This is why I keep Facebook. I don’t want to reconnect with someone later and find out they’ve gotten married, had three kids, and moved to a new country. I keep Facebook for the engagement photos, baby announcements, funny pet or kid videos, and relatable memes. These are what I’m looking for while wading through the muck of the news feed. I understand that people use Facebook for different reasons, and that’s fine. My reason is to stay connected with people I care about.
So what else can I do if not delete Facebook forever? Another answer could be to remove friends. Some people on my friend list really were never friends to begin with. I don’t remember where we met or why we connected on Facebook. Or there are people I’m unlikely to see again even if we were friends at one time. Yet their posts often bury the posts that I really want to see.
Some people might feel like this is too harsh or “final”. However, there’s no reason we should feel guilty for removing friends. If your friendship in real life has already faded or never existed, then why shouldn’t your friend list reflect that reality? There’s always the possibility to re-add someone as a friend if you happen to reconnect later.
Liberating Truth #2: You are NOT obligated to stay friends with anyone.
Then again, there might be some people that I have good reason to keep but…I have no interest in seeing their posts on my news feed. Your online pet peeves may be different from mine. Maybe it is crude jokes twenty times a day. Maybe it is inflammatory posts only meant to start a debate. Maybe it is constant posing and pretending to have a better life than you know is true. Maybe it is just photos of what they ate that day…every day.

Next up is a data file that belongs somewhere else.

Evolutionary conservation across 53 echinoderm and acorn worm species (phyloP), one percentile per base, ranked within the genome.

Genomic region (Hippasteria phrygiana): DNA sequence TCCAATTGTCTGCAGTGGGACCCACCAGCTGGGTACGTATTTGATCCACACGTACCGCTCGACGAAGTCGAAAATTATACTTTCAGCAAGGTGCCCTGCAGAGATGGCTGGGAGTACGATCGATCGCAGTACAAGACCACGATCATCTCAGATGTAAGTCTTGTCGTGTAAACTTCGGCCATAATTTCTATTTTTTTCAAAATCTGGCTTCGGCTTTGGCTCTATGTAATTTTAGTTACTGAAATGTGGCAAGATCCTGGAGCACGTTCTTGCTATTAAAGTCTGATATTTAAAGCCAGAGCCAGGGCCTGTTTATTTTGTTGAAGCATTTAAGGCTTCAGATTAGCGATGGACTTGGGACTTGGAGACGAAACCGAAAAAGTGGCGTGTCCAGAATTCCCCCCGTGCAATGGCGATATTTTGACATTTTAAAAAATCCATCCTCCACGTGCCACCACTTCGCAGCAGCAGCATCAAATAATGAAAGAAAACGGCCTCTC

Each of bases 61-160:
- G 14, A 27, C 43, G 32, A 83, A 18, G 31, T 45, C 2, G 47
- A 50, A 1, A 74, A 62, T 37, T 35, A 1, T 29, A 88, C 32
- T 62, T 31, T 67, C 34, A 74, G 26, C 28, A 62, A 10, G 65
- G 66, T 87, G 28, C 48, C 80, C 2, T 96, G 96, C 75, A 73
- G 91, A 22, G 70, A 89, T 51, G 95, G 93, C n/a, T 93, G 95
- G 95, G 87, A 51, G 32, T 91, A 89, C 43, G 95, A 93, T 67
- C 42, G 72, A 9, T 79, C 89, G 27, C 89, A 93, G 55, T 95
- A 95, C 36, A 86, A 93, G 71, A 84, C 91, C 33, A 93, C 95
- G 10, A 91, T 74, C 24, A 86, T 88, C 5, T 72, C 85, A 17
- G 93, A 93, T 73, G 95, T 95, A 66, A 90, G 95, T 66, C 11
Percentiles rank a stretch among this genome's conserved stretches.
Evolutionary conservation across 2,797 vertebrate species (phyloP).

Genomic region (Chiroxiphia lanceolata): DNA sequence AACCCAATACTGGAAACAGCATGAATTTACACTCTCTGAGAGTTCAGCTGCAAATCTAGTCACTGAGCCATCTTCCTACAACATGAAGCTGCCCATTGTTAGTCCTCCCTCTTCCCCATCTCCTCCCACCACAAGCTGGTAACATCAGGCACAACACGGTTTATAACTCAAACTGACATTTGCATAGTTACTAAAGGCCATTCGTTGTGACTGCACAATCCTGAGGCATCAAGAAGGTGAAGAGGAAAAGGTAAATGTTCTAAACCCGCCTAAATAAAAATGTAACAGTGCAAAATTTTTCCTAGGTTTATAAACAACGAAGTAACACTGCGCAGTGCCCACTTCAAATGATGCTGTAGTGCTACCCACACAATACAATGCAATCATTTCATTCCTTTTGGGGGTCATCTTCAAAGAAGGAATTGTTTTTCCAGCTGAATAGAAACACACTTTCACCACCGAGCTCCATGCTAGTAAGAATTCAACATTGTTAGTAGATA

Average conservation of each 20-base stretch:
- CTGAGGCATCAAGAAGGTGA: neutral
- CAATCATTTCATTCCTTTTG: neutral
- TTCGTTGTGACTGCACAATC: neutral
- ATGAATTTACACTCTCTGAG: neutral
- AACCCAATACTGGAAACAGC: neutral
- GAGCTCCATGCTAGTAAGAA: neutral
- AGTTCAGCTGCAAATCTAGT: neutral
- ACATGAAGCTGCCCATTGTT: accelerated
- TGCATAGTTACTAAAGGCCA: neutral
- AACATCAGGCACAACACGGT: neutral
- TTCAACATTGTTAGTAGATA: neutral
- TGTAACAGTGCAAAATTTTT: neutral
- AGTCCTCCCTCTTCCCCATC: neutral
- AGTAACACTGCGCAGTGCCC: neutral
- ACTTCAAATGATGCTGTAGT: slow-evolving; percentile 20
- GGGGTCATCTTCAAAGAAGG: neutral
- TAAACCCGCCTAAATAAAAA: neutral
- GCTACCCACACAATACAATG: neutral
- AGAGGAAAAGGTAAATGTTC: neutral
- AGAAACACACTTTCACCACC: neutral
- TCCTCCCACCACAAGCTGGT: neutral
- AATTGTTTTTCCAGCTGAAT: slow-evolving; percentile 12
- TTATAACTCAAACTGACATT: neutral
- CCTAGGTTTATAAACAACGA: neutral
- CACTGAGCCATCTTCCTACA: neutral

I only realized this year that it’s possible to stop seeing someone’s posts without totally blocking the person. It’s called “unfollowing”. You stay Facebook friends, but your news feed won’t be flooded with their posts. If that’s too much of a commitment, you can also “snooze” a friend’s posts for 30 days. (If you’re exhausted by election talk, to give an arbitrary example, this would be a good time to hit the snooze.)
Before someone tries to defend freedom of speech, let me explain that these steps do not prevent anyone from expressing any opinion they choose. Unfollowing and snoozing don’t limit someone’s freedom of speech any more than preventing someone’s organized protest on your front lawn limits their freedom of public protest. All it does is establish the boundaries of where, when, and how you choose to engage with their free speech.
Liberating Truth #3: You can choose what you consume.
Recognizing these truths has given me back the quiet and peace that I’ve been missing this year. At least online. I have chosen to reserve Facebook for personal connections and get news and political commentaries from trustworthy, educated sources devoted to those topics. If you’ve been feeling the same way that I have, I hope these truths will encourage you too and empower you to find freedom from social media.
You are able to delete apps. You can cull contacts. You’re allowed to unfollow. Or, if you just need a break, you can turn off the phone and go outside.